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Discussion Starter · #1 ·
Hello everyone,
I am trying to fresearch my Dad's war history, especially egarding his movement out to and back from Singapore in 1941 and 1945. I have snippets of info from his time as a POW between these dates.
He enlisted on 27th May 1940 and was in the Royal Army Ordinance Corps as a storekeeper.
According to my Sister he arrived in Singapore on either 16th or 18th May as it was either the day before or the day after my sister was born.
On the way from the UK I know he stopped at Durban as he visited the same family who had entertained his brother on his way to N Africa a few months previously.
I also know that on the way to Durban the convoy he was in was escorted by HMS Nelson because he told me that and the ship has an unmistakable outline.

In late 1945 he was repatriated to the UK.His soldiers pay book has the earliest date of 18th September 1945 so he will possibly have been back in the UK then. The last date in the same book is 10th December 1945 which may have been his de mob date. He was in Thailand until at least 5th June 1945 according to his POW report form but I would like to trace his movements between those dates.My sister says that on his way back from the Far East (possibly Rangoon because he also mentioned flying out of captivity in a Dakota) the ship called into Sydney, after whom my older brother (born after the war) was named.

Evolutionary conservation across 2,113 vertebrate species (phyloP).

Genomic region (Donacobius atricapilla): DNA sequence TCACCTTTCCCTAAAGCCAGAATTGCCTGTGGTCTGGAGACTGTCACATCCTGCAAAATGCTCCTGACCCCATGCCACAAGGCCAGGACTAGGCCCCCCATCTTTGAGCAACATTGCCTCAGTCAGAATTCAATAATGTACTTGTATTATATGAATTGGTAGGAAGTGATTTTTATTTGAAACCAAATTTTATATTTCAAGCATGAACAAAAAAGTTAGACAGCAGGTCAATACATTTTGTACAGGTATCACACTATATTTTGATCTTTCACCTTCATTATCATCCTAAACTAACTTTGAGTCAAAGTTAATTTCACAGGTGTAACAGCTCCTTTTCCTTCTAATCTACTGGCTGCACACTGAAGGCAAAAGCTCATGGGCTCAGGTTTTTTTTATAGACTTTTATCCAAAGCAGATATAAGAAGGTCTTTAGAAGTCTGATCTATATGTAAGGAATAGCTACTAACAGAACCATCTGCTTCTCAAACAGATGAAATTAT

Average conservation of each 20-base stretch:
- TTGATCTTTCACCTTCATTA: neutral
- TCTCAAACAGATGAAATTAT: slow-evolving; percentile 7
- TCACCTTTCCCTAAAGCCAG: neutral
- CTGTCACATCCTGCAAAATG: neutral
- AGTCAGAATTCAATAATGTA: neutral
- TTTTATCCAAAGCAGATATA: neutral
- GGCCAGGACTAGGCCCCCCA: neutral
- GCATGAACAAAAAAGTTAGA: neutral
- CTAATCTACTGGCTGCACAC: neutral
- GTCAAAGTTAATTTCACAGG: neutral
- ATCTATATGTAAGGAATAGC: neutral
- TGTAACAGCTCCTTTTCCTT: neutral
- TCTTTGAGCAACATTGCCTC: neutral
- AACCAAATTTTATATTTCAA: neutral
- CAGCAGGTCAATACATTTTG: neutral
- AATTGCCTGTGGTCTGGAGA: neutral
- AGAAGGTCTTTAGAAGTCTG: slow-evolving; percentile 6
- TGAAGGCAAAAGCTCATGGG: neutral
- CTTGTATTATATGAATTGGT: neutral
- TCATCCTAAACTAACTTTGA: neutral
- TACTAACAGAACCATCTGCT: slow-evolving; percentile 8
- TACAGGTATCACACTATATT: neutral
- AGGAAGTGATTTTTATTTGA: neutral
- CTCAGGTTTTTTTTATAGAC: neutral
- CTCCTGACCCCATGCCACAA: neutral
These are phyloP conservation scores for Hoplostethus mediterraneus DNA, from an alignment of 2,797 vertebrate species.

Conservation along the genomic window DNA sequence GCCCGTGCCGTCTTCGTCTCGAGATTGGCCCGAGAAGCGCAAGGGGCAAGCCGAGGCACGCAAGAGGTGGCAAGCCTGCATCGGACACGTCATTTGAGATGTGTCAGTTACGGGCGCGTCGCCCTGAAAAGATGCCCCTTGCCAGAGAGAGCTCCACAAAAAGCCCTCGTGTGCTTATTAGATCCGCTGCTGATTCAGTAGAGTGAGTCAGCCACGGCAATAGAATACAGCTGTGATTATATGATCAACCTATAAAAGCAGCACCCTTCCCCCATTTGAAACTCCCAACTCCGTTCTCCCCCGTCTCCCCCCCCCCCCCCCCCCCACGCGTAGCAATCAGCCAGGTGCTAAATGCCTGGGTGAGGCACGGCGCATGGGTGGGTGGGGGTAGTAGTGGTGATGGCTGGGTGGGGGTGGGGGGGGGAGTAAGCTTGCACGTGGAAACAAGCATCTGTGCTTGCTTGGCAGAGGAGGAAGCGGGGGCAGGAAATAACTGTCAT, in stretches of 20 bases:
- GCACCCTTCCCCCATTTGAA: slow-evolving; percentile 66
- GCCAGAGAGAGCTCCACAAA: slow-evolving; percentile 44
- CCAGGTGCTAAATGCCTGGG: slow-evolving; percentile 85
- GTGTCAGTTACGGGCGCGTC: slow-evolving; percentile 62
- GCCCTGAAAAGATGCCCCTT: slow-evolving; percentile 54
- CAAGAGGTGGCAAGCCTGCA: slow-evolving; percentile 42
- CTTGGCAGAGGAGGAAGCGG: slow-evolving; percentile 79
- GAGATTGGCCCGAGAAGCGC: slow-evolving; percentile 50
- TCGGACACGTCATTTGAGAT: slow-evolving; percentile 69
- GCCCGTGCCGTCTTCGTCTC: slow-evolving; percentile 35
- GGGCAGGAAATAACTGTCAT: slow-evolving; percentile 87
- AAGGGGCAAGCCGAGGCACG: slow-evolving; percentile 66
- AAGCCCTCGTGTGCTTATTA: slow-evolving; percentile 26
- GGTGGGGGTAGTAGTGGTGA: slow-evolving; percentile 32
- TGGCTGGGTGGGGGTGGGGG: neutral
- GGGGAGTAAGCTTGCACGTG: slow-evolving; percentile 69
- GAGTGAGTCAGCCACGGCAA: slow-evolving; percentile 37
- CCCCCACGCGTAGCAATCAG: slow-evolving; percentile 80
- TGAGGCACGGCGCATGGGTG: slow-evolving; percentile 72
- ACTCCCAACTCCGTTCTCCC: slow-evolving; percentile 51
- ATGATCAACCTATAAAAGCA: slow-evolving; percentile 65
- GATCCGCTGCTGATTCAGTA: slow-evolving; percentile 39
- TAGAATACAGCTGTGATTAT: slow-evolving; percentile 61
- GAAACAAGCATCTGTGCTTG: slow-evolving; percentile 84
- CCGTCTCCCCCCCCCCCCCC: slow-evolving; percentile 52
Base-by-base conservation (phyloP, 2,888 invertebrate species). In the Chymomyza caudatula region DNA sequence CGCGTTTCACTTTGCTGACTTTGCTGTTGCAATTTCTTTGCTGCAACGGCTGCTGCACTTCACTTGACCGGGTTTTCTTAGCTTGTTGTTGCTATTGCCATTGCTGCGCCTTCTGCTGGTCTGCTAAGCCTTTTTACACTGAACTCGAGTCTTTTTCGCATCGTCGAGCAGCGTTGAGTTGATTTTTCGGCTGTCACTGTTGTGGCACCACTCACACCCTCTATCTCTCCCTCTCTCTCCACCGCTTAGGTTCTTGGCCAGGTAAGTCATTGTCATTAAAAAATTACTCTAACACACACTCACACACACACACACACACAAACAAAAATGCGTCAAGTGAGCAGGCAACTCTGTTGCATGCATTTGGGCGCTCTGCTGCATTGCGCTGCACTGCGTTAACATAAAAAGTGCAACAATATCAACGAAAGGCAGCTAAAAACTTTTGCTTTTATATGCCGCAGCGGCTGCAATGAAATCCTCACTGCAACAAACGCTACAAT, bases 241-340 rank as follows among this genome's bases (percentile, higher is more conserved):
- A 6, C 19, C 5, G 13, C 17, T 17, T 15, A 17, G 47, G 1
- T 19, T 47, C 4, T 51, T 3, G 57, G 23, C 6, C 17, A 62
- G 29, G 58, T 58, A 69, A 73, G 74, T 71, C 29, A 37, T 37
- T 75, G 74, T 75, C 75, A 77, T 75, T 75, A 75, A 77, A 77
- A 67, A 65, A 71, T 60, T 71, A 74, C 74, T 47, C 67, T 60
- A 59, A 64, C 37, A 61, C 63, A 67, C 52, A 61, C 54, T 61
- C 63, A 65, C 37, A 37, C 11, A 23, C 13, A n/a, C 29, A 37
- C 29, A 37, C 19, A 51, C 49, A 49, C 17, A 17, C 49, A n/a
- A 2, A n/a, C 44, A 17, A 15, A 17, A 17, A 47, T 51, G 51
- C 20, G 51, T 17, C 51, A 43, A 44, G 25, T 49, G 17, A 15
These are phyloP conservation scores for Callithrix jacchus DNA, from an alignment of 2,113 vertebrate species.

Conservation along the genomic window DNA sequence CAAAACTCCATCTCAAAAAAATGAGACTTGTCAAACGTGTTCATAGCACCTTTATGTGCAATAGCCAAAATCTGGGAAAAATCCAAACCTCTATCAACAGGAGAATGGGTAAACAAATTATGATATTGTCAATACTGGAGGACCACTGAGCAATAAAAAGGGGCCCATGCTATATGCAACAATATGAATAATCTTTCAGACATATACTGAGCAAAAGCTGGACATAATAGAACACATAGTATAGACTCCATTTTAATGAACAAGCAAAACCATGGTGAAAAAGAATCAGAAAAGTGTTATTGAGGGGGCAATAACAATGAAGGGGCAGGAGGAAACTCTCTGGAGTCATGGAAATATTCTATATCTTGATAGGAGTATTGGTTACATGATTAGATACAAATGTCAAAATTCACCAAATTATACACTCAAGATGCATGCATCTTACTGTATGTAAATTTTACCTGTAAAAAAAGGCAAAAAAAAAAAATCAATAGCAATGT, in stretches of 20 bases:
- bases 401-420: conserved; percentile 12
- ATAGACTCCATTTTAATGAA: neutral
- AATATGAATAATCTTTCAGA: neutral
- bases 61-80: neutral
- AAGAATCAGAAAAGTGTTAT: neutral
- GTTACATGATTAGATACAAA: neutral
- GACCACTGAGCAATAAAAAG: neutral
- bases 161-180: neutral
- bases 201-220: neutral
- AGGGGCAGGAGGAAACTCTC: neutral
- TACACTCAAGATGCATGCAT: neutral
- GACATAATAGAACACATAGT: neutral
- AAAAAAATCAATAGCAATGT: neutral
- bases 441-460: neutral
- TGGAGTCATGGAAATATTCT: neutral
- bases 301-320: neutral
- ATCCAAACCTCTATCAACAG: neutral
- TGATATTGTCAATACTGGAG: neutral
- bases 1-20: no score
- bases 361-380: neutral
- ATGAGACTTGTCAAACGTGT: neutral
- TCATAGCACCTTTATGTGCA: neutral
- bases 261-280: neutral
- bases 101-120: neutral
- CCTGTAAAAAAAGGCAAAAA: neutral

So there you have it.

Can anyone help to identify convoys or actual ships that he may have been on with some possible dates and routes thrown in for good measure?

Best Regards

SFMillsy
 

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Discussion Starter · #3 ·
Thanks Gydinia,

I have spent a few days now searching the web. You are right that HMS Nelson comes up as being on convoy duty in 1941 escorting a troopship convoy to South Africa, but the sites I found were a bit scant on detail and tended to concenmtrate more on the later convoys when things were desperate.

Peoples war, the BBC website had an interesting story of a guy who was on a troop ship at that time and records that half the troops went to the Western Desert and the other half to Singapore and some of the ships went via Capetown and others via Durban.

He was on the Strathallan and interestingly joined the ship in Liverpool from the RAMC depot in Leeds. They left Liverpool on 20th March 1941 and he records that the other ships in the convoy were Pasteur, Empress of Australia, Stratheden, Strathnara, Strathmore and Orontes.

I will keep looking.
Regards Steve
 

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Steve
Reading about the HMS Nelson she seemed a unlucky vessel with all the incidents she was involved in.
 

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Discussion Starter · #7 ·
Hi, Thanks for the replies.

I looked on the troop ships one but will study it more closely. I will also try the other MN website mentioned.

I am sure that it is a case of two (or more )heads being better than one. I am sending off for Dad's army records so that also may hold some clues.